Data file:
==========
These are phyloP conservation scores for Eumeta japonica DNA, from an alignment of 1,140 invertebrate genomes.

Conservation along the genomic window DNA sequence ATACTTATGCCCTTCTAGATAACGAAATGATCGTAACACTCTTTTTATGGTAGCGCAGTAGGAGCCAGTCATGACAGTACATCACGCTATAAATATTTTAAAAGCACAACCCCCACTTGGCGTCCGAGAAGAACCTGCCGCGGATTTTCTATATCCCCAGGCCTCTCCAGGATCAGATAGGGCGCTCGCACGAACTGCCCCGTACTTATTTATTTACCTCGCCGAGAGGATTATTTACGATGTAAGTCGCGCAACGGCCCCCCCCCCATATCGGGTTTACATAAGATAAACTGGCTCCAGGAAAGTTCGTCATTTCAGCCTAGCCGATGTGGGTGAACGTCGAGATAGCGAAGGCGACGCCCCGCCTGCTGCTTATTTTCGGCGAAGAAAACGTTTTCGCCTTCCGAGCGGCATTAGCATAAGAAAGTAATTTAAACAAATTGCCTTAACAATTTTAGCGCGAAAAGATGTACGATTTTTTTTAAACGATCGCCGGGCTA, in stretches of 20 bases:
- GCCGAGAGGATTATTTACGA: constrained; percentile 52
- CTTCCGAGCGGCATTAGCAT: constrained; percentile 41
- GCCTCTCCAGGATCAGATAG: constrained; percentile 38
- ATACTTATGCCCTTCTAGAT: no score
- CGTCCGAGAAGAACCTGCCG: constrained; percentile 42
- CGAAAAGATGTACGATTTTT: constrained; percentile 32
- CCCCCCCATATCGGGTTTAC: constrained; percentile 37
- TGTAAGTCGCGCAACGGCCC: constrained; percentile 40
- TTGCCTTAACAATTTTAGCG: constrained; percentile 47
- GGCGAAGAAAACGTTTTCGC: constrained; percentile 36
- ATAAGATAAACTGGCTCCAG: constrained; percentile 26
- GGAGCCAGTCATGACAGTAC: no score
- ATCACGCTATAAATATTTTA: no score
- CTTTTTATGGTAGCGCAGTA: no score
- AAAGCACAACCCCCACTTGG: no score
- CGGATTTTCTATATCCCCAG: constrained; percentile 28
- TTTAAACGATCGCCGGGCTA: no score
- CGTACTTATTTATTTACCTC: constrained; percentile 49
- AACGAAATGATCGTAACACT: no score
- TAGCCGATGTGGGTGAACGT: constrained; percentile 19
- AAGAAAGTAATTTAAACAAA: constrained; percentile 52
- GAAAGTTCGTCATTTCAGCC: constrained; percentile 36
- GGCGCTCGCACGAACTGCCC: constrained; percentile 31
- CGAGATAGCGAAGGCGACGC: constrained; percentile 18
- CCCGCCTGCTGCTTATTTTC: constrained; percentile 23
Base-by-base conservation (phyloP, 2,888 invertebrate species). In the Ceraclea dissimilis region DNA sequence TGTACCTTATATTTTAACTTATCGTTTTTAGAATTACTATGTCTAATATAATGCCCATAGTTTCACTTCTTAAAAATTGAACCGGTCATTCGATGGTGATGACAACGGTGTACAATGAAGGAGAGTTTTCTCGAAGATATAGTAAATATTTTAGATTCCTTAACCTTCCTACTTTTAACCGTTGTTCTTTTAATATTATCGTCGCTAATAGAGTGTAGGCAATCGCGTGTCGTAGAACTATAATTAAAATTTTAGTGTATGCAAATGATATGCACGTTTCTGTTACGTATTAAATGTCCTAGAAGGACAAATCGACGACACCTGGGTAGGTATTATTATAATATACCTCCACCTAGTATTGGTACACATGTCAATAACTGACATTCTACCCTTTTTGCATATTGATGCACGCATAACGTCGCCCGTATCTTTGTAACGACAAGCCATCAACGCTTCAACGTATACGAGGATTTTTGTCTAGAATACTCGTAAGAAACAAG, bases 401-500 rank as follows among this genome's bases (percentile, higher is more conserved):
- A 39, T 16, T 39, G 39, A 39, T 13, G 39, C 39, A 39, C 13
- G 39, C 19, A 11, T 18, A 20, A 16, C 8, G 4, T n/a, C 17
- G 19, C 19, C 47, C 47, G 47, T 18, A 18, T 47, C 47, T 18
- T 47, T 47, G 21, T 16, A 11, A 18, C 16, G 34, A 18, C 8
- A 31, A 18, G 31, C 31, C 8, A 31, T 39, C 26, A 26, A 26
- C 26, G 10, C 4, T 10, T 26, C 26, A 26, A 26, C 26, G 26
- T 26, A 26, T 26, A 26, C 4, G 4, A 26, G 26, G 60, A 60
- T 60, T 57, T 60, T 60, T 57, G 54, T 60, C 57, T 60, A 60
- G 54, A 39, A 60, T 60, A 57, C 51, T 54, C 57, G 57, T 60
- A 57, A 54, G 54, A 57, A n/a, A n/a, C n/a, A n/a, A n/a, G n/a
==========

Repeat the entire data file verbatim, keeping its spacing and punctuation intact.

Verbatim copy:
These are phyloP conservation scores for Eumeta japonica DNA, from an alignment of 1,140 invertebrate genomes.

Conservation along the genomic window DNA sequence ATACTTATGCCCTTCTAGATAACGAAATGATCGTAACACTCTTTTTATGGTAGCGCAGTAGGAGCCAGTCATGACAGTACATCACGCTATAAATATTTTAAAAGCACAACCCCCACTTGGCGTCCGAGAAGAACCTGCCGCGGATTTTCTATATCCCCAGGCCTCTCCAGGATCAGATAGGGCGCTCGCACGAACTGCCCCGTACTTATTTATTTACCTCGCCGAGAGGATTATTTACGATGTAAGTCGCGCAACGGCCCCCCCCCCATATCGGGTTTACATAAGATAAACTGGCTCCAGGAAAGTTCGTCATTTCAGCCTAGCCGATGTGGGTGAACGTCGAGATAGCGAAGGCGACGCCCCGCCTGCTGCTTATTTTCGGCGAAGAAAACGTTTTCGCCTTCCGAGCGGCATTAGCATAAGAAAGTAATTTAAACAAATTGCCTTAACAATTTTAGCGCGAAAAGATGTACGATTTTTTTTAAACGATCGCCGGGCTA, in stretches of 20 bases:
- GCCGAGAGGATTATTTACGA: constrained; percentile 52
- CTTCCGAGCGGCATTAGCAT: constrained; percentile 41
- GCCTCTCCAGGATCAGATAG: constrained; percentile 38
- ATACTTATGCCCTTCTAGAT: no score
- CGTCCGAGAAGAACCTGCCG: constrained; percentile 42
- CGAAAAGATGTACGATTTTT: constrained; percentile 32
- CCCCCCCATATCGGGTTTAC: constrained; percentile 37
- TGTAAGTCGCGCAACGGCCC: constrained; percentile 40
- TTGCCTTAACAATTTTAGCG: constrained; percentile 47
- GGCGAAGAAAACGTTTTCGC: constrained; percentile 36
- ATAAGATAAACTGGCTCCAG: constrained; percentile 26
- GGAGCCAGTCATGACAGTAC: no score
- ATCACGCTATAAATATTTTA: no score
- CTTTTTATGGTAGCGCAGTA: no score
- AAAGCACAACCCCCACTTGG: no score
- CGGATTTTCTATATCCCCAG: constrained; percentile 28
- TTTAAACGATCGCCGGGCTA: no score
- CGTACTTATTTATTTACCTC: constrained; percentile 49
- AACGAAATGATCGTAACACT: no score
- TAGCCGATGTGGGTGAACGT: constrained; percentile 19
- AAGAAAGTAATTTAAACAAA: constrained; percentile 52
- GAAAGTTCGTCATTTCAGCC: constrained; percentile 36
- GGCGCTCGCACGAACTGCCC: constrained; percentile 31
- CGAGATAGCGAAGGCGACGC: constrained; percentile 18
- CCCGCCTGCTGCTTATTTTC: constrained; percentile 23
Base-by-base conservation (phyloP, 2,888 invertebrate species). In the Ceraclea dissimilis region DNA sequence TGTACCTTATATTTTAACTTATCGTTTTTAGAATTACTATGTCTAATATAATGCCCATAGTTTCACTTCTTAAAAATTGAACCGGTCATTCGATGGTGATGACAACGGTGTACAATGAAGGAGAGTTTTCTCGAAGATATAGTAAATATTTTAGATTCCTTAACCTTCCTACTTTTAACCGTTGTTCTTTTAATATTATCGTCGCTAATAGAGTGTAGGCAATCGCGTGTCGTAGAACTATAATTAAAATTTTAGTGTATGCAAATGATATGCACGTTTCTGTTACGTATTAAATGTCCTAGAAGGACAAATCGACGACACCTGGGTAGGTATTATTATAATATACCTCCACCTAGTATTGGTACACATGTCAATAACTGACATTCTACCCTTTTTGCATATTGATGCACGCATAACGTCGCCCGTATCTTTGTAACGACAAGCCATCAACGCTTCAACGTATACGAGGATTTTTGTCTAGAATACTCGTAAGAAACAAG, bases 401-500 rank as follows among this genome's bases (percentile, higher is more conserved):
- A 39, T 16, T 39, G 39, A 39, T 13, G 39, C 39, A 39, C 13
- G 39, C 19, A 11, T 18, A 20, A 16, C 8, G 4, T n/a, C 17
- G 19, C 19, C 47, C 47, G 47, T 18, A 18, T 47, C 47, T 18
- T 47, T 47, G 21, T 16, A 11, A 18, C 16, G 34, A 18, C 8
- A 31, A 18, G 31, C 31, C 8, A 31, T 39, C 26, A 26, A 26
- C 26, G 10, C 4, T 10, T 26, C 26, A 26, A 26, C 26, G 26
- T 26, A 26, T 26, A 26, C 4, G 4, A 26, G 26, G 60, A 60
- T 60, T 57, T 60, T 60, T 57, G 54, T 60, C 57, T 60, A 60
- G 54, A 39, A 60, T 60, A 57, C 51, T 54, C 57, G 57, T 60
- A 57, A 54, G 54, A 57, A n/a, A n/a, C n/a, A n/a, A n/a, G n/a